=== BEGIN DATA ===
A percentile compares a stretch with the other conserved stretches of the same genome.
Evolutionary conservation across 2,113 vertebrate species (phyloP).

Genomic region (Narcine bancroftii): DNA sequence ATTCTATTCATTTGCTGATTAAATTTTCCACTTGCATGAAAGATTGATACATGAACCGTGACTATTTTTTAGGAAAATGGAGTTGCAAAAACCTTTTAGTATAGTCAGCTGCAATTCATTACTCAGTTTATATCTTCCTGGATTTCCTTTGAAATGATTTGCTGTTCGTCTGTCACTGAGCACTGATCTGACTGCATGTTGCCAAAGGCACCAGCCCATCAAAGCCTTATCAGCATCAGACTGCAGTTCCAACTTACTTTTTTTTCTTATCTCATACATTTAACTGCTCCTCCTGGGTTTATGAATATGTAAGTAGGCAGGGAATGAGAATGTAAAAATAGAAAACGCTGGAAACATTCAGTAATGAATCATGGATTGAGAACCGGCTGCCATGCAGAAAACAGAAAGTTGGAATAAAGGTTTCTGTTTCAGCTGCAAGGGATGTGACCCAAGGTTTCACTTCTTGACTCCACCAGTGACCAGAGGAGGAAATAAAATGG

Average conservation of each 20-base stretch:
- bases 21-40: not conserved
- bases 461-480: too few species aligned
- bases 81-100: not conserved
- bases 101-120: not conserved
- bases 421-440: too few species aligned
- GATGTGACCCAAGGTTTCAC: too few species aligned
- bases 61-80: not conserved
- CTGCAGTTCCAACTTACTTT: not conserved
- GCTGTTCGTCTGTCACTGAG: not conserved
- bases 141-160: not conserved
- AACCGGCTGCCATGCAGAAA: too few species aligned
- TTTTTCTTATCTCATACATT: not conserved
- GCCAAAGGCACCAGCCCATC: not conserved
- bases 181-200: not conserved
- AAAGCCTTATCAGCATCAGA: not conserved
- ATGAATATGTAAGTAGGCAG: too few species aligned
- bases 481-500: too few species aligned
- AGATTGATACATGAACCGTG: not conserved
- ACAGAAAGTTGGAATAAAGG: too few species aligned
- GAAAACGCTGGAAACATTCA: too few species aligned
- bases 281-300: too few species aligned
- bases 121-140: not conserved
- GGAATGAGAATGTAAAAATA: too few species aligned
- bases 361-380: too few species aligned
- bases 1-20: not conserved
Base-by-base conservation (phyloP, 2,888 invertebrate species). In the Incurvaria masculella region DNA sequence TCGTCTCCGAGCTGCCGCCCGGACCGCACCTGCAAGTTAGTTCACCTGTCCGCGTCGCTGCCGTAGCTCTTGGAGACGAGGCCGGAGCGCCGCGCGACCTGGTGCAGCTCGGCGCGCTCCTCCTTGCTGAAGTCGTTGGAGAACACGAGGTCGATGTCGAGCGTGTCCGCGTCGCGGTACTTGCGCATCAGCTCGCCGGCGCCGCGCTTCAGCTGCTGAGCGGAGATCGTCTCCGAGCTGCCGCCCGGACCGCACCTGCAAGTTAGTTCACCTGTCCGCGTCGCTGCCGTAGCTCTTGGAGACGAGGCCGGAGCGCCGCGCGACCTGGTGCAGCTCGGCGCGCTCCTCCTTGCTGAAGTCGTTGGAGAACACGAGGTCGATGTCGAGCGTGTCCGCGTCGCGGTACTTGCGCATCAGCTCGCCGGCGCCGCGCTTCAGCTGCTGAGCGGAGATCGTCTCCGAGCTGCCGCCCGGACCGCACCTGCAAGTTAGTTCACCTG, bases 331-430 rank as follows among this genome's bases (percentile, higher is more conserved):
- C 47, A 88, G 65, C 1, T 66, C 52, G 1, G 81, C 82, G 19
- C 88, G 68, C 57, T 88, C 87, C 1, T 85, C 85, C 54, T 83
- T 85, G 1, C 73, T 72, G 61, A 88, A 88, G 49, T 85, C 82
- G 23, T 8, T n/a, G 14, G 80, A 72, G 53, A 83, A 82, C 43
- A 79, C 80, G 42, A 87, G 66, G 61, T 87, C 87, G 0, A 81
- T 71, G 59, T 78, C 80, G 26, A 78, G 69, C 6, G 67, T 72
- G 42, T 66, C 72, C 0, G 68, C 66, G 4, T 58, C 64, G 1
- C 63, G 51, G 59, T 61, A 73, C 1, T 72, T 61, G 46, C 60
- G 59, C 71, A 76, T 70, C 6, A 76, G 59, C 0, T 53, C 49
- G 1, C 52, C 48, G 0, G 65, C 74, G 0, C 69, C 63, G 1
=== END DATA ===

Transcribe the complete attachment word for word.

A percentile compares a stretch with the other conserved stretches of the same genome.
Evolutionary conservation across 2,113 vertebrate species (phyloP).

Genomic region (Narcine bancroftii): DNA sequence ATTCTATTCATTTGCTGATTAAATTTTCCACTTGCATGAAAGATTGATACATGAACCGTGACTATTTTTTAGGAAAATGGAGTTGCAAAAACCTTTTAGTATAGTCAGCTGCAATTCATTACTCAGTTTATATCTTCCTGGATTTCCTTTGAAATGATTTGCTGTTCGTCTGTCACTGAGCACTGATCTGACTGCATGTTGCCAAAGGCACCAGCCCATCAAAGCCTTATCAGCATCAGACTGCAGTTCCAACTTACTTTTTTTTCTTATCTCATACATTTAACTGCTCCTCCTGGGTTTATGAATATGTAAGTAGGCAGGGAATGAGAATGTAAAAATAGAAAACGCTGGAAACATTCAGTAATGAATCATGGATTGAGAACCGGCTGCCATGCAGAAAACAGAAAGTTGGAATAAAGGTTTCTGTTTCAGCTGCAAGGGATGTGACCCAAGGTTTCACTTCTTGACTCCACCAGTGACCAGAGGAGGAAATAAAATGG

Average conservation of each 20-base stretch:
- bases 21-40: not conserved
- bases 461-480: too few species aligned
- bases 81-100: not conserved
- bases 101-120: not conserved
- bases 421-440: too few species aligned
- GATGTGACCCAAGGTTTCAC: too few species aligned
- bases 61-80: not conserved
- CTGCAGTTCCAACTTACTTT: not conserved
- GCTGTTCGTCTGTCACTGAG: not conserved
- bases 141-160: not conserved
- AACCGGCTGCCATGCAGAAA: too few species aligned
- TTTTTCTTATCTCATACATT: not conserved
- GCCAAAGGCACCAGCCCATC: not conserved
- bases 181-200: not conserved
- AAAGCCTTATCAGCATCAGA: not conserved
- ATGAATATGTAAGTAGGCAG: too few species aligned
- bases 481-500: too few species aligned
- AGATTGATACATGAACCGTG: not conserved
- ACAGAAAGTTGGAATAAAGG: too few species aligned
- GAAAACGCTGGAAACATTCA: too few species aligned
- bases 281-300: too few species aligned
- bases 121-140: not conserved
- GGAATGAGAATGTAAAAATA: too few species aligned
- bases 361-380: too few species aligned
- bases 1-20: not conserved
Base-by-base conservation (phyloP, 2,888 invertebrate species). In the Incurvaria masculella region DNA sequence TCGTCTCCGAGCTGCCGCCCGGACCGCACCTGCAAGTTAGTTCACCTGTCCGCGTCGCTGCCGTAGCTCTTGGAGACGAGGCCGGAGCGCCGCGCGACCTGGTGCAGCTCGGCGCGCTCCTCCTTGCTGAAGTCGTTGGAGAACACGAGGTCGATGTCGAGCGTGTCCGCGTCGCGGTACTTGCGCATCAGCTCGCCGGCGCCGCGCTTCAGCTGCTGAGCGGAGATCGTCTCCGAGCTGCCGCCCGGACCGCACCTGCAAGTTAGTTCACCTGTCCGCGTCGCTGCCGTAGCTCTTGGAGACGAGGCCGGAGCGCCGCGCGACCTGGTGCAGCTCGGCGCGCTCCTCCTTGCTGAAGTCGTTGGAGAACACGAGGTCGATGTCGAGCGTGTCCGCGTCGCGGTACTTGCGCATCAGCTCGCCGGCGCCGCGCTTCAGCTGCTGAGCGGAGATCGTCTCCGAGCTGCCGCCCGGACCGCACCTGCAAGTTAGTTCACCTG, bases 331-430 rank as follows among this genome's bases (percentile, higher is more conserved):
- C 47, A 88, G 65, C 1, T 66, C 52, G 1, G 81, C 82, G 19
- C 88, G 68, C 57, T 88, C 87, C 1, T 85, C 85, C 54, T 83
- T 85, G 1, C 73, T 72, G 61, A 88, A 88, G 49, T 85, C 82
- G 23, T 8, T n/a, G 14, G 80, A 72, G 53, A 83, A 82, C 43
- A 79, C 80, G 42, A 87, G 66, G 61, T 87, C 87, G 0, A 81
- T 71, G 59, T 78, C 80, G 26, A 78, G 69, C 6, G 67, T 72
- G 42, T 66, C 72, C 0, G 68, C 66, G 4, T 58, C 64, G 1
- C 63, G 51, G 59, T 61, A 73, C 1, T 72, T 61, G 46, C 60
- G 59, C 71, A 76, T 70, C 6, A 76, G 59, C 0, T 53, C 49
- G 1, C 52, C 48, G 0, G 65, C 74, G 0, C 69, C 63, G 1